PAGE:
A Tale of Two Companies

http://opensource.org/In this new year (*waves*!), the first thing I did was upgrading my WordPress installation, and, while waiting, I thought it would be nice to read through DreamHost’s blog for some news.

DreamHost is my hosting provider. Any blog post I might make here talking about why I still use them for about a hundred sites (some of them quite “sensitive” for customers; several are just experiments, joke sites, or similar pretty useless things that need to be stored “somewhere” as one lives through the Internet age…) will just like advertising for them, and I apologise in advance for the “free advertising”. But for you Second Life residents, you might understand a bit of their philosophy: they’re to Web hosting what Linden Lab is to 3D content hosting. Namely, they are also somewhere in California (they used to co-locate pretty near to Linden Lab); they’re not the biggest web hosting company in the world, but like InMotion Hosting they’ve got an impressive number of users; they are perhaps one of the few last hosting companies providing “best effort” service (as opposed to sign service level agreements, which everybody pretty much does these days); they’re strangely honest and open (the first question they answered to me was about mature content; they have exactly the same approach as Linden Lab); they’re also pretty much insane, as you can see from their blog, and nobody would take them seriously for doing business with (which does not explain why they have 600,000 domains registered with them, almost all fully hosted).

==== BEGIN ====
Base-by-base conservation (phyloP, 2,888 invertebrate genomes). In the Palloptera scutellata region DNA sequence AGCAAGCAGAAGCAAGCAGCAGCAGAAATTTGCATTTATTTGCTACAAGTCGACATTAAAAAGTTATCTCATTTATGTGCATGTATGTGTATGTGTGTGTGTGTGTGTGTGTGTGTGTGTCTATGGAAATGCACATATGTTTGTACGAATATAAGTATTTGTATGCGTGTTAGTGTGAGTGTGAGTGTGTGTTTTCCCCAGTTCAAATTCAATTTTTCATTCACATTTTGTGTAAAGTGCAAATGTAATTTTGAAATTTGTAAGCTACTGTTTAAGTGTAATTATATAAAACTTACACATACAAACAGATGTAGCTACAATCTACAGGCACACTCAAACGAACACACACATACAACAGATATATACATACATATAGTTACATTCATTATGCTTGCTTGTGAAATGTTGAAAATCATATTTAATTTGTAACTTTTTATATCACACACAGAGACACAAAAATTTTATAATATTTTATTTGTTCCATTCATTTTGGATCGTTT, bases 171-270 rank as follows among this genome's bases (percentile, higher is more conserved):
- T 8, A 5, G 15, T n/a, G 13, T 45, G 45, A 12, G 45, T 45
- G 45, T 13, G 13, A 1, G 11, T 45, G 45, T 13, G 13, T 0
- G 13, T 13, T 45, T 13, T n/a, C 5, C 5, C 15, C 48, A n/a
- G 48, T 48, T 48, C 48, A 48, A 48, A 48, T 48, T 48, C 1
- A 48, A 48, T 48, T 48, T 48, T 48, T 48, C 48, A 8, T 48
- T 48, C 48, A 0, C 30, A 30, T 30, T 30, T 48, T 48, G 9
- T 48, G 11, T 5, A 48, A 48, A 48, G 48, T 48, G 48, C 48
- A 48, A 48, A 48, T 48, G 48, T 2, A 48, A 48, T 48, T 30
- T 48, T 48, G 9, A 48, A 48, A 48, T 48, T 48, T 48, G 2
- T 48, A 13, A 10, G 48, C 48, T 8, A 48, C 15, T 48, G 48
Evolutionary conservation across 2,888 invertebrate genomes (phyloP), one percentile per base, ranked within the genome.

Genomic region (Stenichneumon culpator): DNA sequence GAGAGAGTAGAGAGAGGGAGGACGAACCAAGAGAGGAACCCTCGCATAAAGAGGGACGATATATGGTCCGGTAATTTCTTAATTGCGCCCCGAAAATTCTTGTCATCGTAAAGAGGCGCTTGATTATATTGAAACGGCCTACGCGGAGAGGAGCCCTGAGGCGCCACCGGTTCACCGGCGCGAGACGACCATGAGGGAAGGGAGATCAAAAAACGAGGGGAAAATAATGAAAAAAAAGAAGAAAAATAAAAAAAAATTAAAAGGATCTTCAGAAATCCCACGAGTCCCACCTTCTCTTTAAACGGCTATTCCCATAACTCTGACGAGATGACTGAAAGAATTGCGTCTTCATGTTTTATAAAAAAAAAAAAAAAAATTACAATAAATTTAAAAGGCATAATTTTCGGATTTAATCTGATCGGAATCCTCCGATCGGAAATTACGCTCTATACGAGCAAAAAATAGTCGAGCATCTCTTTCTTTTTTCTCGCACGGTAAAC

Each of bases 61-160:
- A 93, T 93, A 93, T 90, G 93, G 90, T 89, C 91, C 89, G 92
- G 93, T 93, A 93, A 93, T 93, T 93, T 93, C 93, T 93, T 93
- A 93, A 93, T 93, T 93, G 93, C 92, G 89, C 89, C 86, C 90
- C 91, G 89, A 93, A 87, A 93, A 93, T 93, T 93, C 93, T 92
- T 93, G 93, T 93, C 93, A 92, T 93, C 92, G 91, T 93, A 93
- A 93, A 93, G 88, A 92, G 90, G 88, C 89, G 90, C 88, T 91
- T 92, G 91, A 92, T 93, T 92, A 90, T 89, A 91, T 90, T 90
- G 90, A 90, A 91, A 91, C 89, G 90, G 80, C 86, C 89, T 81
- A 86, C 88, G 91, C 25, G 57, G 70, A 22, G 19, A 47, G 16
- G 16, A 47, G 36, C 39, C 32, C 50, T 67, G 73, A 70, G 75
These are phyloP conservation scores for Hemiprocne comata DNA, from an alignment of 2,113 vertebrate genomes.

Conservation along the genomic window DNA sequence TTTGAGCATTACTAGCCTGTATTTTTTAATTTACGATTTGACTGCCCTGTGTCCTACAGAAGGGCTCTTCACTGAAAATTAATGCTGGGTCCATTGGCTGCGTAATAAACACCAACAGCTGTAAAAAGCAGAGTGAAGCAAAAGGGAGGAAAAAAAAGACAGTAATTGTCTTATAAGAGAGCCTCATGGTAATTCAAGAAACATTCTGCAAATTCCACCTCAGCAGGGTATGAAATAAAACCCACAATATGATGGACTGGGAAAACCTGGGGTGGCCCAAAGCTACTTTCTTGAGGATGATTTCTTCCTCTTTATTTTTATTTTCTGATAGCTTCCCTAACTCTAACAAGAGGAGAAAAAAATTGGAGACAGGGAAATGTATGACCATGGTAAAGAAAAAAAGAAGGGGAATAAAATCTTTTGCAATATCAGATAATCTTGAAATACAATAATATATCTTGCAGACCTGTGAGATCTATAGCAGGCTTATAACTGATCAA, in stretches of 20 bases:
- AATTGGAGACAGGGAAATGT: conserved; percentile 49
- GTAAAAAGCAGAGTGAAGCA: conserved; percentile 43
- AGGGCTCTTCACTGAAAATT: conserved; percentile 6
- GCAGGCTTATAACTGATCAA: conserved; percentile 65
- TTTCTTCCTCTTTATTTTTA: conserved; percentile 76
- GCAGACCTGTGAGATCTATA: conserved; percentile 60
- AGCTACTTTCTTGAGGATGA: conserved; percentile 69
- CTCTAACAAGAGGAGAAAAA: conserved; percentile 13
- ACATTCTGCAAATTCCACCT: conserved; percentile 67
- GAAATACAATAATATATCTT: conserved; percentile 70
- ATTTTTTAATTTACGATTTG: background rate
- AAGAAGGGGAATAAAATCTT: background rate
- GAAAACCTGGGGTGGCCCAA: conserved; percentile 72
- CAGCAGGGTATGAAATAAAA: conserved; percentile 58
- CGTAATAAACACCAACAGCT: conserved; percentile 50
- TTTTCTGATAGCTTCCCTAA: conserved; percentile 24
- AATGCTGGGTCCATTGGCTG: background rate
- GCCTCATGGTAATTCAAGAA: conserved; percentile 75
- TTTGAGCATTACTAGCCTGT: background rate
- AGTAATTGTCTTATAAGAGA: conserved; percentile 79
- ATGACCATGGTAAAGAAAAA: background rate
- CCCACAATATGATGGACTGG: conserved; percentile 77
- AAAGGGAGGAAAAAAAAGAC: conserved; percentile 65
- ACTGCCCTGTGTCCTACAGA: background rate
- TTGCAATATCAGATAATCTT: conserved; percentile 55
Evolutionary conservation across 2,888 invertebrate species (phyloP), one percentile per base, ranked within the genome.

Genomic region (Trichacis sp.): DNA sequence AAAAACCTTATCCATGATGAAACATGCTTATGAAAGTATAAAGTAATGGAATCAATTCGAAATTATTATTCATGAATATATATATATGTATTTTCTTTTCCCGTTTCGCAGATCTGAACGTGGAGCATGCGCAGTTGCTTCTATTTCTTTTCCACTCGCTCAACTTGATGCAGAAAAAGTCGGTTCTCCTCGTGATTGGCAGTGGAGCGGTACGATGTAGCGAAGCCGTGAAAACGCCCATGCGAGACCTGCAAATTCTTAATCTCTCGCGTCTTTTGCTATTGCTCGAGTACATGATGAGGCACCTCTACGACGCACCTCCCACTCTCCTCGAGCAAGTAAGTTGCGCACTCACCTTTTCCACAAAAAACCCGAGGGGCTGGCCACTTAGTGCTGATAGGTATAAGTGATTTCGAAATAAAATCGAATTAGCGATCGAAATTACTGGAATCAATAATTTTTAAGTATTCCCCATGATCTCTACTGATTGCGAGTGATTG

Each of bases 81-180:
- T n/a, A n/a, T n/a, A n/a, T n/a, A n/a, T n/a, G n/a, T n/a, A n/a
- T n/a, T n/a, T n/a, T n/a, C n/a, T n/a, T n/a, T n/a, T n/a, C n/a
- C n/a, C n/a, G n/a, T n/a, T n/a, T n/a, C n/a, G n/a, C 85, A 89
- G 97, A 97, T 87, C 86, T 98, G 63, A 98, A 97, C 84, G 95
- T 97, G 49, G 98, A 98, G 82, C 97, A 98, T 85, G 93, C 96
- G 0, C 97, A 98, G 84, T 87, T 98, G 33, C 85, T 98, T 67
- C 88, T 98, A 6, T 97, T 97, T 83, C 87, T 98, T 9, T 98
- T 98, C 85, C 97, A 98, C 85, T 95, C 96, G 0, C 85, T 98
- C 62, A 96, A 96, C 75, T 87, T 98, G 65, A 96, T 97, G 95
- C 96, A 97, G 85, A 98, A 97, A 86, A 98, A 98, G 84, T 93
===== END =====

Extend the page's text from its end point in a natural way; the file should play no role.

Also, like Linden Lab, they’re plagued with database servers going rogue, routers that fail with improper software, servers that drop out of the network without reason, and basically handling too much traffic for what their over-stressed hardware can handle. And, yes, they have to deal with the equivalent of griefing — nasty customers running rogue applications that take all available CPU time (like, well, spamming…) and/or consuming all traffic to a server, thus demanding that someone manually logs in as administrator and shuts that rogue customer’s script down. This gives non-DreamHost customers the idea that they’re unreliable, always failing, don’t care about their customers, and are making millions of US$ every month out of the poor customers who don’t know better and refuse to move elsewhere for some reason.

Well, why do customers remain faithful to DreamHost?

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